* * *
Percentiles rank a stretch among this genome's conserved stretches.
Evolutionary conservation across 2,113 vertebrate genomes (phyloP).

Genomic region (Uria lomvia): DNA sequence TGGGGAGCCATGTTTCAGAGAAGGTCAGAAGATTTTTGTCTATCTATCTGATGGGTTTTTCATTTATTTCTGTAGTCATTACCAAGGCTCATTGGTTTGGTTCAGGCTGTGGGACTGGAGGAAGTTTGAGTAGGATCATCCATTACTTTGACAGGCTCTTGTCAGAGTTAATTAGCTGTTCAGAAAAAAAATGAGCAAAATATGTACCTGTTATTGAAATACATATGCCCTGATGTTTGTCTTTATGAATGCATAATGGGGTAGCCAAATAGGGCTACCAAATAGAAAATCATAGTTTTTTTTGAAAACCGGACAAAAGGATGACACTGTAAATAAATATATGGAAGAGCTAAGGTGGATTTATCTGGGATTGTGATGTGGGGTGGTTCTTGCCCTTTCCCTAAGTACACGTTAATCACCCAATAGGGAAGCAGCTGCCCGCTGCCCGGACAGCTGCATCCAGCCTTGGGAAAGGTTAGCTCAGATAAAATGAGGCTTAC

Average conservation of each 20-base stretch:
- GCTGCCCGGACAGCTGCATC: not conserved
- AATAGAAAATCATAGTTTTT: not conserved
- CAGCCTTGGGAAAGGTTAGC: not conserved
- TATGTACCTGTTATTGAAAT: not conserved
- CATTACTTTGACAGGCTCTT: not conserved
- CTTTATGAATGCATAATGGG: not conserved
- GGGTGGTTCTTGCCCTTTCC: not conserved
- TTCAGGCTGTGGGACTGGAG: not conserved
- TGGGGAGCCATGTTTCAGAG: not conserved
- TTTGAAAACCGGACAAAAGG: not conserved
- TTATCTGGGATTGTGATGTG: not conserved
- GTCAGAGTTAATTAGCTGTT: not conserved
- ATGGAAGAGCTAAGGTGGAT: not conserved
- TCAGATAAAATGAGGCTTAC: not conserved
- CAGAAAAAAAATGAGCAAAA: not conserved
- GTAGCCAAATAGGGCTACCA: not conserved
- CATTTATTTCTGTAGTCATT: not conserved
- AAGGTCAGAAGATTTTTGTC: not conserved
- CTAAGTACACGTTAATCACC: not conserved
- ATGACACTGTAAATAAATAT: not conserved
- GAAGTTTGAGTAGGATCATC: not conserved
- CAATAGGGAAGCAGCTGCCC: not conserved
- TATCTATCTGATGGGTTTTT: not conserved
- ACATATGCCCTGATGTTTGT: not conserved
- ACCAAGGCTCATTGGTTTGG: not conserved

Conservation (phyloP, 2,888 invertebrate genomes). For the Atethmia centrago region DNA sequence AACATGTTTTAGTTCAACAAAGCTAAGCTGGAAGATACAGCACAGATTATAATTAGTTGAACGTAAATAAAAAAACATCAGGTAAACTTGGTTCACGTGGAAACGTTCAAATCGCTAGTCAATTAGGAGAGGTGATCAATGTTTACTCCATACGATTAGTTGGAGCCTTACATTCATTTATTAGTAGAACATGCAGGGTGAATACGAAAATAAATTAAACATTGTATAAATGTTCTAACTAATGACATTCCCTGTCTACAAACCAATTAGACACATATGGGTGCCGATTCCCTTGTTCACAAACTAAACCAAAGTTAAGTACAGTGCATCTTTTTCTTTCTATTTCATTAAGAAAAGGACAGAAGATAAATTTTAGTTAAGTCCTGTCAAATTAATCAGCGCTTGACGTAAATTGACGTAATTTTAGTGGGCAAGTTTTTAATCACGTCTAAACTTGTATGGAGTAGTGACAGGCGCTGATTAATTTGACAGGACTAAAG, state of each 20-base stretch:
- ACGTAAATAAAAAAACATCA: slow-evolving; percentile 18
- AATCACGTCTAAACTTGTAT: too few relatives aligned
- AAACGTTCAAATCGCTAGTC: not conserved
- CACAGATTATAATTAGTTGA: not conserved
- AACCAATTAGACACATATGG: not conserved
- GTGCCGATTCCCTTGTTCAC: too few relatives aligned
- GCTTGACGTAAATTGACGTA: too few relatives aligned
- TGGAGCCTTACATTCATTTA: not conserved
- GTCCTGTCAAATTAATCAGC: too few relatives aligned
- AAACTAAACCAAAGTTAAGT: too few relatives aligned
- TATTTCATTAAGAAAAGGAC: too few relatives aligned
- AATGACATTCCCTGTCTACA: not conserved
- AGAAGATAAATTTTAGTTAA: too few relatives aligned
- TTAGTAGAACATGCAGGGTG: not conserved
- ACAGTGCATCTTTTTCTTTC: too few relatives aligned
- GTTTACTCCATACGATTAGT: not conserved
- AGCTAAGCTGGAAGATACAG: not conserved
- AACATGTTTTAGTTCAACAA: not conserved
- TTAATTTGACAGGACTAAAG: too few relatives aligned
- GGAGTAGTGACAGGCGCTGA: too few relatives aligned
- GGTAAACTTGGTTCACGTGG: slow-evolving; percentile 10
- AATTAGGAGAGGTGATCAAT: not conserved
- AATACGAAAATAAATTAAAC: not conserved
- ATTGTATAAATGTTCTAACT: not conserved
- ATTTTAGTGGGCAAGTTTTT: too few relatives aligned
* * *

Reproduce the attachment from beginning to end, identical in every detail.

Percentiles rank a stretch among this genome's conserved stretches.
Evolutionary conservation across 2,113 vertebrate genomes (phyloP).

Genomic region (Uria lomvia): DNA sequence TGGGGAGCCATGTTTCAGAGAAGGTCAGAAGATTTTTGTCTATCTATCTGATGGGTTTTTCATTTATTTCTGTAGTCATTACCAAGGCTCATTGGTTTGGTTCAGGCTGTGGGACTGGAGGAAGTTTGAGTAGGATCATCCATTACTTTGACAGGCTCTTGTCAGAGTTAATTAGCTGTTCAGAAAAAAAATGAGCAAAATATGTACCTGTTATTGAAATACATATGCCCTGATGTTTGTCTTTATGAATGCATAATGGGGTAGCCAAATAGGGCTACCAAATAGAAAATCATAGTTTTTTTTGAAAACCGGACAAAAGGATGACACTGTAAATAAATATATGGAAGAGCTAAGGTGGATTTATCTGGGATTGTGATGTGGGGTGGTTCTTGCCCTTTCCCTAAGTACACGTTAATCACCCAATAGGGAAGCAGCTGCCCGCTGCCCGGACAGCTGCATCCAGCCTTGGGAAAGGTTAGCTCAGATAAAATGAGGCTTAC

Average conservation of each 20-base stretch:
- GCTGCCCGGACAGCTGCATC: not conserved
- AATAGAAAATCATAGTTTTT: not conserved
- CAGCCTTGGGAAAGGTTAGC: not conserved
- TATGTACCTGTTATTGAAAT: not conserved
- CATTACTTTGACAGGCTCTT: not conserved
- CTTTATGAATGCATAATGGG: not conserved
- GGGTGGTTCTTGCCCTTTCC: not conserved
- TTCAGGCTGTGGGACTGGAG: not conserved
- TGGGGAGCCATGTTTCAGAG: not conserved
- TTTGAAAACCGGACAAAAGG: not conserved
- TTATCTGGGATTGTGATGTG: not conserved
- GTCAGAGTTAATTAGCTGTT: not conserved
- ATGGAAGAGCTAAGGTGGAT: not conserved
- TCAGATAAAATGAGGCTTAC: not conserved
- CAGAAAAAAAATGAGCAAAA: not conserved
- GTAGCCAAATAGGGCTACCA: not conserved
- CATTTATTTCTGTAGTCATT: not conserved
- AAGGTCAGAAGATTTTTGTC: not conserved
- CTAAGTACACGTTAATCACC: not conserved
- ATGACACTGTAAATAAATAT: not conserved
- GAAGTTTGAGTAGGATCATC: not conserved
- CAATAGGGAAGCAGCTGCCC: not conserved
- TATCTATCTGATGGGTTTTT: not conserved
- ACATATGCCCTGATGTTTGT: not conserved
- ACCAAGGCTCATTGGTTTGG: not conserved

Conservation (phyloP, 2,888 invertebrate genomes). For the Atethmia centrago region DNA sequence AACATGTTTTAGTTCAACAAAGCTAAGCTGGAAGATACAGCACAGATTATAATTAGTTGAACGTAAATAAAAAAACATCAGGTAAACTTGGTTCACGTGGAAACGTTCAAATCGCTAGTCAATTAGGAGAGGTGATCAATGTTTACTCCATACGATTAGTTGGAGCCTTACATTCATTTATTAGTAGAACATGCAGGGTGAATACGAAAATAAATTAAACATTGTATAAATGTTCTAACTAATGACATTCCCTGTCTACAAACCAATTAGACACATATGGGTGCCGATTCCCTTGTTCACAAACTAAACCAAAGTTAAGTACAGTGCATCTTTTTCTTTCTATTTCATTAAGAAAAGGACAGAAGATAAATTTTAGTTAAGTCCTGTCAAATTAATCAGCGCTTGACGTAAATTGACGTAATTTTAGTGGGCAAGTTTTTAATCACGTCTAAACTTGTATGGAGTAGTGACAGGCGCTGATTAATTTGACAGGACTAAAG, state of each 20-base stretch:
- ACGTAAATAAAAAAACATCA: slow-evolving; percentile 18
- AATCACGTCTAAACTTGTAT: too few relatives aligned
- AAACGTTCAAATCGCTAGTC: not conserved
- CACAGATTATAATTAGTTGA: not conserved
- AACCAATTAGACACATATGG: not conserved
- GTGCCGATTCCCTTGTTCAC: too few relatives aligned
- GCTTGACGTAAATTGACGTA: too few relatives aligned
- TGGAGCCTTACATTCATTTA: not conserved
- GTCCTGTCAAATTAATCAGC: too few relatives aligned
- AAACTAAACCAAAGTTAAGT: too few relatives aligned
- TATTTCATTAAGAAAAGGAC: too few relatives aligned
- AATGACATTCCCTGTCTACA: not conserved
- AGAAGATAAATTTTAGTTAA: too few relatives aligned
- TTAGTAGAACATGCAGGGTG: not conserved
- ACAGTGCATCTTTTTCTTTC: too few relatives aligned
- GTTTACTCCATACGATTAGT: not conserved
- AGCTAAGCTGGAAGATACAG: not conserved
- AACATGTTTTAGTTCAACAA: not conserved
- TTAATTTGACAGGACTAAAG: too few relatives aligned
- GGAGTAGTGACAGGCGCTGA: too few relatives aligned
- GGTAAACTTGGTTCACGTGG: slow-evolving; percentile 10
- AATTAGGAGAGGTGATCAAT: not conserved
- AATACGAAAATAAATTAAAC: not conserved
- ATTGTATAAATGTTCTAACT: not conserved
- ATTTTAGTGGGCAAGTTTTT: too few relatives aligned